Lehigh is entering its second year under the National Science Foundation’s Aspire Alliance IChange Network.
This three-year project is part of the NSF’s goal to revolutionize STEM, increasing diversity, equity and inclusion at all levels, said Jessica Bennett, project manager for IChange.
The advances made through IChange during this time are all part of Lehigh’s Diversity, Equity and Inclusion goal.
“What this (the plan) does is informs the strategic priorities that we’ll be investing in engaging in for all organizations,” said Donald Outing, vice president for Equity and Community.
Outing said a focus of the DEI plan includes hiring faculty of color for the College of Engineering.
Diversity among Lehigh faculty has been increasing over the past nine years. The largest demographic remains white followed by Asian and unknown.
Bennett said the Aspire Alliance has three major initiatives focusing on change at different levels and sites in higher education. Lehigh is part of the Institutional Change initiative, or IChange, which focuses on developing more inclusive and diverse STEM faculty at four-year universities.
“We focus on faculty because faculty are the stewards of their institutions. (They) have important roles in educating students and supporting communities and generate the bulk of the knowledge we have about the world around us,” Bennett said.
Bennett said Lehigh is part of the third cohort to join IChange. A total of 50 institutions have applied and joined the network since its creation.
This university endeavor is being led by Jackie Krasas, deputy provost for faculty affairs, Henry Odi, deputy vice president for equity and community and associate provost for academic diversity, Professor Kristen Jellison of the civil and environmental engineering department and Lehigh ADVANCE Project Manager Marci Levine.
Levine said the 2020-2021 academic year was spent completing a self-assessment phase that examined multiple years of practices, policies and demographics in place at Lehigh. Using IChange's common tools, the team reflected on this information to identify Lehigh’s strengths, weaknesses and new opportunities, Levine said.
Moving into the 2021-2022 academic year, various stakeholder conversations are happening to determine what project priorities and strategy designs should be implemented into an action plan.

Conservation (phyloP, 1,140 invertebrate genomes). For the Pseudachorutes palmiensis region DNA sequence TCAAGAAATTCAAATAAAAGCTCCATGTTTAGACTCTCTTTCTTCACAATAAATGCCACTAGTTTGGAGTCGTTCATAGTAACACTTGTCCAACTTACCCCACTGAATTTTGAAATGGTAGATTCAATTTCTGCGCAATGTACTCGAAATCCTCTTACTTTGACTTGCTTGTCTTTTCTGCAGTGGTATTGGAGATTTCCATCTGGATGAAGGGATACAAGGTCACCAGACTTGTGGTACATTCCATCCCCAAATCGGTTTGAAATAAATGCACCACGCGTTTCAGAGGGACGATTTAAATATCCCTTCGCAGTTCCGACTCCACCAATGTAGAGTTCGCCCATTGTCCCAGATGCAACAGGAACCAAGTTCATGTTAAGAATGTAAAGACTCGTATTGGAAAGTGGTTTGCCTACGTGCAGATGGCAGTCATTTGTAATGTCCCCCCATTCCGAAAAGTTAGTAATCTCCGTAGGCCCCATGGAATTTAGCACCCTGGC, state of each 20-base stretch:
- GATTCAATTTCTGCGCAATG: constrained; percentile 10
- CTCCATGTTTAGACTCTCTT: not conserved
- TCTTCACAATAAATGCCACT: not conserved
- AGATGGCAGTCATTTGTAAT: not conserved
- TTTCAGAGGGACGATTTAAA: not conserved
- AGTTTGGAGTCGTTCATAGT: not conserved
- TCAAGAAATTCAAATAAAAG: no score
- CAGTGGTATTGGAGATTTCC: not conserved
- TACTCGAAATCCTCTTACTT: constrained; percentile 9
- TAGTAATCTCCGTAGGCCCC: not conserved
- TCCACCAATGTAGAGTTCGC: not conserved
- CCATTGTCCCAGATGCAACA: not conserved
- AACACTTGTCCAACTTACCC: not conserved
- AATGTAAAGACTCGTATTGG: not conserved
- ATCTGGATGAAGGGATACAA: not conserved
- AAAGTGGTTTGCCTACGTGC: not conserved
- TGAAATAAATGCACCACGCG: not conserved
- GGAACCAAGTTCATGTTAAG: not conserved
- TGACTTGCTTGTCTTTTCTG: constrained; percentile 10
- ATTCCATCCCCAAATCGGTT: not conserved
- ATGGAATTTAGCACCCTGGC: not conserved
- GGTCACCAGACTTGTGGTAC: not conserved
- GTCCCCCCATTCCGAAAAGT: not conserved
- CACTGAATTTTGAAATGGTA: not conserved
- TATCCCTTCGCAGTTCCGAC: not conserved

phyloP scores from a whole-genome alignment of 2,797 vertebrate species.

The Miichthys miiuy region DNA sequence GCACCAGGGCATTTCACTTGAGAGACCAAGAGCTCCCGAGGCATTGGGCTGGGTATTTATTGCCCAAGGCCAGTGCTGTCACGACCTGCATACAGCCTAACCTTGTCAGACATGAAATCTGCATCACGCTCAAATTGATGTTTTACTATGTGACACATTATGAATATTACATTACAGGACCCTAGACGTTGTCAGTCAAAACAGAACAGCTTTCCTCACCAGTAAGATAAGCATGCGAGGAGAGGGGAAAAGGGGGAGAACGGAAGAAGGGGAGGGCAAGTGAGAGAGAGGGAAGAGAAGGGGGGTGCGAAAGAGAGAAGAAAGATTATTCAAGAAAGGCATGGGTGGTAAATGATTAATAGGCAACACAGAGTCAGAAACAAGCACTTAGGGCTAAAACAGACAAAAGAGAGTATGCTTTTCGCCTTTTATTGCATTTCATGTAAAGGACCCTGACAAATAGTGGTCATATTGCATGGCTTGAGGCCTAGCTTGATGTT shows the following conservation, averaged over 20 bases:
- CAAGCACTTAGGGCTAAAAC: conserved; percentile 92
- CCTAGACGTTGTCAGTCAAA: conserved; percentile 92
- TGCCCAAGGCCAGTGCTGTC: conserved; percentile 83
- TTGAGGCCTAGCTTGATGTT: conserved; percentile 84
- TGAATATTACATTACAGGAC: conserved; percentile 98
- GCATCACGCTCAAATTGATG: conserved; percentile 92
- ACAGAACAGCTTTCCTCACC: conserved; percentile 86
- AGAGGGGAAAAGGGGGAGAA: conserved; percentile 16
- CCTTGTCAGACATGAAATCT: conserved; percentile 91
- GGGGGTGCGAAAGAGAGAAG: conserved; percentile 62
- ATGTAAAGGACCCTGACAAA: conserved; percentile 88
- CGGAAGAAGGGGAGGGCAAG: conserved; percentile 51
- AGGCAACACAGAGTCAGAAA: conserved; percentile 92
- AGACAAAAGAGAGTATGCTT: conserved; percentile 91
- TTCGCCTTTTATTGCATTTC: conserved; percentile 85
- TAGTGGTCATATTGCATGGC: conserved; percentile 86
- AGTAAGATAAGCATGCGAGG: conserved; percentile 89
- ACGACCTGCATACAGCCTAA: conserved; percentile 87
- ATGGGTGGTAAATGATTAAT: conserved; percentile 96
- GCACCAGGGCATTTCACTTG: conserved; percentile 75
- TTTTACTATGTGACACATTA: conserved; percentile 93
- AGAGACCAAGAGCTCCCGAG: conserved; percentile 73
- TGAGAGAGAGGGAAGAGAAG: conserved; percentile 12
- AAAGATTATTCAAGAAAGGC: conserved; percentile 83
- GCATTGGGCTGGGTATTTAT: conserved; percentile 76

The leadership team behind this is being determined based on what projects are chosen to be prioritized, Levine said.
Levine said one action item already underway is IChange Network training for Lehigh leaders to target faculty retention and capacity building.
Bennett said IChange assists participating universities in meeting three main goals: preparing STEM faculty to be more inclusive and effective in their undergraduate endeavors, diversifying faculty by transforming institutional practices, policies and resources, and fostering institutional cultures that recognize and value inclusivity and diversity in STEM work and beyond.
The first cohort of institutions have begun implementing their action plans based on these goals.
The results have ranged from plans to improve training for faculty search committees, creating community support mechanisms for faculty from underrepresented groups, providing support for senior faculty to mentor junior faculty and revising tenure and promotion policies to increase recognition of inclusion and diversity in faculty work, Bennett said.
Bennett said this is just a small sample of strategies cohorts have identified as steps to take.
“Lehigh is not only doing this work across STEM departments; all units are engaged in the process to support our campus-wide goals of hiring, retaining and supporting a diverse faculty and supporting all faculty to be inclusive and effective in their teaching, research and advising roles for all students,” Levine said.
Levine said Lehigh is not starting at the beginning. Rather, it has the necessary communities of strong partnerships and practices to see results.
“At the end of the day, we want the institutions in our network to look, act and feel different, particularly for the underrepresented group of faculty on their campuses,” Bennet said.